Ronnie Lee Milsap (born January 16, 1943) is an American country music singer and pianist. He was one of country music’s most popular and influential performers of the 1970s and 1980s. He became country music’s first successful blind singer, and one of the most successful and versatile country “crossover” singers of his time, appealing to both country and pop music music markets with hit songs that incorporated pop, R&B, and rock and roll elements. His biggest crossover hits include “It Was Almost Like a Song”, “Smoky Mountain Rain”, “(There’s) No Gettin’ Over Me”, “I Wouldn’t Have Missed It for the World”, “Any Day Now”, and “Stranger in My House”. He is credited with six Grammy Awards and forty No. 1 country hits, third to George Strait and Conway Twitty. He was selected for induction into the Country Music Hall of Fame in 2014.
Early life (1943 -1971)
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Milsap was born January 16, 1943, in Robbinsville, North Carolina. A congenital disorder left him almost completely blind. Abandoned by his mother as an infant, he was raised by his grandparents in the Smoky Mountains until the age of five, when he was sent to the Governor Morehead School for the Blind in Raleigh, North Carolina. During his childhood he lost his remaining vision, and both his eyes were eventually removed. Throughout his childhood, he was interested in music—particularly the late-night broadcasts of country music, gospel music, and rhythm and blues. In concert, he has often paid tribute to the artists who have inspired him the most including Ray Charles, Little Richard, Jerry Lee Lewis, and Elvis Presley.
When he was seven years old, his instructors began to notice his musical talents. Soon afterward he began studying classical music formally and learned several instruments, eventually mastering the piano. Within the next few years he also developed a passion for rock and roll music and formed a rock band with classmates in high school, The Apparitions. Milsap was awarded a full college scholarship and briefly attended Young Harris College in Young Harris, GA, until leaving to pursue a full-time career in music. In the early 1960s, he auditioned for and played his first professional gigs as a member of J.J. Cale’s band.
Milsap released his first single, “Total Disaster”, in 1963 which enjoyed some local success in the Atlanta area. In 1965, Milsap signed with New York-based Scepter Records, recording eight obscure singles for the label and working briefly with other soul musicians like Ray Charles, Stevie Wonder, and James Brown. Also in 1965, Milsap had Top 20 success with the Ashford & Simpson-penned single, “Never Had It So Good”, which peaked at No. 19 on the R&B chart. It would be his only successful single during his time with Scepter. Another Ashford & Simpson tune named “Let’s Go Get Stoned”, was relegated to a B-side. A few months later, however, it became a million-selling single for Ray Charles. About this same time, Milsap met Joyce Reeves at a dinner party, and the two were married in 1965.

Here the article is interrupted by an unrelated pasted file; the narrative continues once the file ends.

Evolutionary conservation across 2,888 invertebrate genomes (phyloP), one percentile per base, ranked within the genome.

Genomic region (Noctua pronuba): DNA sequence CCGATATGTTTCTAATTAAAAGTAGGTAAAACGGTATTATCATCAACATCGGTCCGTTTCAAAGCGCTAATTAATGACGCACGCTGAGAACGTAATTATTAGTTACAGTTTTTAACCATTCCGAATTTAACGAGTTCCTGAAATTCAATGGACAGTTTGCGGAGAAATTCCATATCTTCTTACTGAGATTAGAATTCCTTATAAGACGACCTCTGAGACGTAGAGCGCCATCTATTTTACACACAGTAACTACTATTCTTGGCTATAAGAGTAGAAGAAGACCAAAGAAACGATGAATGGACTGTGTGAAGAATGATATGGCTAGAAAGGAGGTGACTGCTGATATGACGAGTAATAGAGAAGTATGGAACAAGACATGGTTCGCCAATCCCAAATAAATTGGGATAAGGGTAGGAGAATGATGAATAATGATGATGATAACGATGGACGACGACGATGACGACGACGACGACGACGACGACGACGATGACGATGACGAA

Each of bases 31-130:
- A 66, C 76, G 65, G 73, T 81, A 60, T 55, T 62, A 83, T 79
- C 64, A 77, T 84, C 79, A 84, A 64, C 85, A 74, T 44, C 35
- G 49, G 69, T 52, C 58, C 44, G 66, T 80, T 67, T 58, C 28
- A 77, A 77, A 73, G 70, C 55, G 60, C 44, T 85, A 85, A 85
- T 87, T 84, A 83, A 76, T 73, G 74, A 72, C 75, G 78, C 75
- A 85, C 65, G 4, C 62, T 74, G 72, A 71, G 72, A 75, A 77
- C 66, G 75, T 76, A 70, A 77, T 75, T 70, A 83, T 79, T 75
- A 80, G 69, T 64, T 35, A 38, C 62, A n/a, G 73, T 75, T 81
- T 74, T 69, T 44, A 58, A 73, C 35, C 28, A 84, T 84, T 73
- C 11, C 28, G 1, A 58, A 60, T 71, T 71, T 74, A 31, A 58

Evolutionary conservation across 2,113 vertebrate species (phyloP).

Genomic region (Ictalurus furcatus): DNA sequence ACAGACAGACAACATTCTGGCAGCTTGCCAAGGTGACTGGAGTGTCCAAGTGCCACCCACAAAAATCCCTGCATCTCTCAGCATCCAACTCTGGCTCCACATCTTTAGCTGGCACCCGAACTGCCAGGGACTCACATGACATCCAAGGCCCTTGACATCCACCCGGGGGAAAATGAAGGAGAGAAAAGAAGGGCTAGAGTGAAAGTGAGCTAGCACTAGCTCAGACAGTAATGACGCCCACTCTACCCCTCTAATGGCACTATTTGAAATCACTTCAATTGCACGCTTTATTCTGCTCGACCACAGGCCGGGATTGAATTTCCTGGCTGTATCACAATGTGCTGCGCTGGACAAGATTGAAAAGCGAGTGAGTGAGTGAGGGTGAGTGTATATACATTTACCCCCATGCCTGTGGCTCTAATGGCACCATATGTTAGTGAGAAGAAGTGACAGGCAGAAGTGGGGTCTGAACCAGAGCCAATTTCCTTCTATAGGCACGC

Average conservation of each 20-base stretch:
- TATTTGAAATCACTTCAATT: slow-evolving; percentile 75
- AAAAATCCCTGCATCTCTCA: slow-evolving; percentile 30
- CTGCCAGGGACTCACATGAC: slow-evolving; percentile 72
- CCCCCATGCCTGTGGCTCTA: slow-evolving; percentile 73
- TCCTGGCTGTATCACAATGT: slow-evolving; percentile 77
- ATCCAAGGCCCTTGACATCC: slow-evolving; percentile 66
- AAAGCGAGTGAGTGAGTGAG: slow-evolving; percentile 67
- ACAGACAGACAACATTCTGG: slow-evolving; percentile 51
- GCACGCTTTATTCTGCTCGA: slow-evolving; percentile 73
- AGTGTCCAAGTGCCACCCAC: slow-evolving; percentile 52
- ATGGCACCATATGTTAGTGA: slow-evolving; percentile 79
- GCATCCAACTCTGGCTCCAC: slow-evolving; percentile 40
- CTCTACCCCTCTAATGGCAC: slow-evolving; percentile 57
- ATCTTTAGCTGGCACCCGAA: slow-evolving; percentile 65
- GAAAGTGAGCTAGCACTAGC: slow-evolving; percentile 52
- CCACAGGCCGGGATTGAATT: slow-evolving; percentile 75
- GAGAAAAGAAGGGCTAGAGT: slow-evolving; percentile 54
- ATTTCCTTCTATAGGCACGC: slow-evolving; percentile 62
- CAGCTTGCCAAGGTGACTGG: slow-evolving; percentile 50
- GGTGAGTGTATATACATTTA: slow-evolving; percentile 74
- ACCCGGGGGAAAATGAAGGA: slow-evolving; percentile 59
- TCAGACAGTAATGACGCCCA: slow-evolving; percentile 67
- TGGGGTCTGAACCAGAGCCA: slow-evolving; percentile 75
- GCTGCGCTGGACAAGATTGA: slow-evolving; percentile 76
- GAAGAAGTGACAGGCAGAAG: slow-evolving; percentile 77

A few years later, after moving to Memphis, Tennessee, he worked for producer Chips Moman while performing weekly at the popular Memphis nightclub T.J.’s. During this time, Milsap worked as a session musician on numerous projects including two songs with Elvis Presley: “Don’t Cry Daddy” in 1969 and “Kentucky Rain” in 1970. That same year, Milsap had a minor success on the pop charts with the single “Loving You Is a Natural Thing”. He recorded and released his debut album, Ronnie Milsap, on Warner Brothers in 1971. Milsap’s R&B recordings from this period are so obscure that all but the most diehard Milsap fans remain largely unaware of them.
Breakthrough success (1973-1975)
From 1976 to 1978, Milsap became one of country music’s biggest stars. He scored seven No. 1 singles in a row, including the Grammy-winning “(I’m a) Stand By My Woman Man” and “What a Difference You’ve Made in My Life”. The most significant of this series was “It Was Almost Like a Song” in 1977, a dramatic piano-based song that showcased his soaring vocal range and became his most successful single of the 1970s. In addition to topping the Billboard Hot Country Songs chart, the song was his first entry on the Billboard Hot 100 pop music chart since “Please Don’t Tell Me How the Story Ends” reached No. 95; “It Was Almost Like a Song,” however, reached No. 16. It was also his first song to make the Adult Contemporary Chart, stopping at No. 7. Despite its success, the song was Milsap’s only crossover success of the 1970s. Milsap continued to achieve hits on the country music charts for the remainder of the 1970s.
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